Bail bonds are non-refundable payments made to the court to guarantee the entire bail amount if you fail to live up to the agreed terms of your release. They usually cover ten percent of the whole bail amount. Bonds may vary from one state to another, but most of the states have a similar approach to this policy. You need to know the following things about bail bonds.
For you to get a bond, you have to be eighteen years and above. You also have to be trustworthy and of good character. The bondsman is the one who negotiates as well as effectuates bail bonds on behalf an insurer. If you want to be a bail bondsman, then you need to pass an examination and have experience of at least one year as a bail agent employee.
If you get a bond and fail to appear in court, then the bond is usually forfeited and an arrest warranted is issued to you. The clerk of the court notifies your bondsman and the state attorney concerning your forfeiture. Because the bondsman has custody of you and is your defendant, he has the authority of arresting you anytime. When he arrests you, he may get a financial reward.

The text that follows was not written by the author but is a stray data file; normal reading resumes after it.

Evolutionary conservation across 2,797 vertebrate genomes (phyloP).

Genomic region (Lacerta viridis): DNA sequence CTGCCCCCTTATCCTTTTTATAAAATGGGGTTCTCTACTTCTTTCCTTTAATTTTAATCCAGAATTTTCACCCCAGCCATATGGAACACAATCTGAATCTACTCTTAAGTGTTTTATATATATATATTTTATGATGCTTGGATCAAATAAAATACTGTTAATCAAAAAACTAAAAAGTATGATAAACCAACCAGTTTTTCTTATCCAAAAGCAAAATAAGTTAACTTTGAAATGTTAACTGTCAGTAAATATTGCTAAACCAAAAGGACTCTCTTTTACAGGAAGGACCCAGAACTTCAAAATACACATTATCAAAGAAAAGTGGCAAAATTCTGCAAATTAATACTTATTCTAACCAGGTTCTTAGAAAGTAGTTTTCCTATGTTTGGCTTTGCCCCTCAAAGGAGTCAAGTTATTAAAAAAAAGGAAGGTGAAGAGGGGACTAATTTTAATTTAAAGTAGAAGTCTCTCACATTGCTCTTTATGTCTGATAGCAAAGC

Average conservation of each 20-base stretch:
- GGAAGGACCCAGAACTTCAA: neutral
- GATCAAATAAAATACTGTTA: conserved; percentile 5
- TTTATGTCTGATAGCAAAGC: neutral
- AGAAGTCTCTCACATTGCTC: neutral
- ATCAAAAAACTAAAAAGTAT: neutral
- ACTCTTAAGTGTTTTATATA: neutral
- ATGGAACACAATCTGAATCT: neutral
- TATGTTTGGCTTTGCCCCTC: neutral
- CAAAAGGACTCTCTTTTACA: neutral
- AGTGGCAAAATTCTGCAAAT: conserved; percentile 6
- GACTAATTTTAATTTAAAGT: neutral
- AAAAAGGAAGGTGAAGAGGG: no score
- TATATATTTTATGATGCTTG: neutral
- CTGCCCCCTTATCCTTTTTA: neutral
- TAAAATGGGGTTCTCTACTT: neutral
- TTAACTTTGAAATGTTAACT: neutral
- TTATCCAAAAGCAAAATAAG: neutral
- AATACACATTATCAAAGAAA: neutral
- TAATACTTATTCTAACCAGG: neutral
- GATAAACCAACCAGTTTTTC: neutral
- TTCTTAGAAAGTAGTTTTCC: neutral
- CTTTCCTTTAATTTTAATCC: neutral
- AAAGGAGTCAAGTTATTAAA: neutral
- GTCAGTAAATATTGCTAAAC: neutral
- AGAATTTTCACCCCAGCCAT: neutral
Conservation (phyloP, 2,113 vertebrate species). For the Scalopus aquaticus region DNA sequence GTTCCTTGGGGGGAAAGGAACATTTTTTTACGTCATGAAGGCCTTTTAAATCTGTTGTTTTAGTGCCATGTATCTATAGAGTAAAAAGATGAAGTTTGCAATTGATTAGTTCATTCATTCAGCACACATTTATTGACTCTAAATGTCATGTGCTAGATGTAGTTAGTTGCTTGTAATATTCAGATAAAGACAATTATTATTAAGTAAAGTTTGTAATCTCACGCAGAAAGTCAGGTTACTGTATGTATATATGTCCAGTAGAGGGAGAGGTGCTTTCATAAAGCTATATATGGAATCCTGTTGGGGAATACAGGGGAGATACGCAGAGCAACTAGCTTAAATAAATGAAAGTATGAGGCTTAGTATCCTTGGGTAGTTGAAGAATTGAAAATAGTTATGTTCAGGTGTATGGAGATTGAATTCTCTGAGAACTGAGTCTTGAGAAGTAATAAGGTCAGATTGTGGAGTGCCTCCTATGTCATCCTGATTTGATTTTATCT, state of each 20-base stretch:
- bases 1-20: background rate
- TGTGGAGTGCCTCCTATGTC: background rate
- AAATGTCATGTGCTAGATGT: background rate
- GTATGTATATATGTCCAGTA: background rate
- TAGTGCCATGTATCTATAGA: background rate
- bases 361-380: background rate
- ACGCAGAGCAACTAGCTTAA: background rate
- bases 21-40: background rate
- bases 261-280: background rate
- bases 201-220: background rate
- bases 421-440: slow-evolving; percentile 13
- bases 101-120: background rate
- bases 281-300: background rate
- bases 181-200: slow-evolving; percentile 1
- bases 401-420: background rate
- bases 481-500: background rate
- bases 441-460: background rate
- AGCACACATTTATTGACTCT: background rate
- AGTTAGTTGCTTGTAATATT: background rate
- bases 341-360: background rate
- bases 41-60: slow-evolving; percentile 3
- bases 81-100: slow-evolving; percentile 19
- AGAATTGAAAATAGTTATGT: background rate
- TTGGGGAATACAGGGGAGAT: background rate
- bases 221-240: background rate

Defense to forfeiture
A bond is usually forfeited whenever you fail to appear in court, but you may defend your forfeiture if you can show a good reason why you did not appear in court. Some of the valid reasons are the death of your loved one or sickness. When you defend your forfeiture, the court may strike it part of it or the whole of it out. It may also set aside the judgment or order you to pay the remaining part of the bond. The court may also sentence you to go to prison.
Remission is a law created to enforce the bondsman to cover all expenses from the state which were exhausted while pursuing a defendant. Although the bondsman may apply for refunds, the law allows the court to go against the bail bondsman if they fail to cover expenses used.
These are the key things that you should know about bail bonds. You should always honor the bond and make sure you appear in court when setting to so that you have an easy ride.…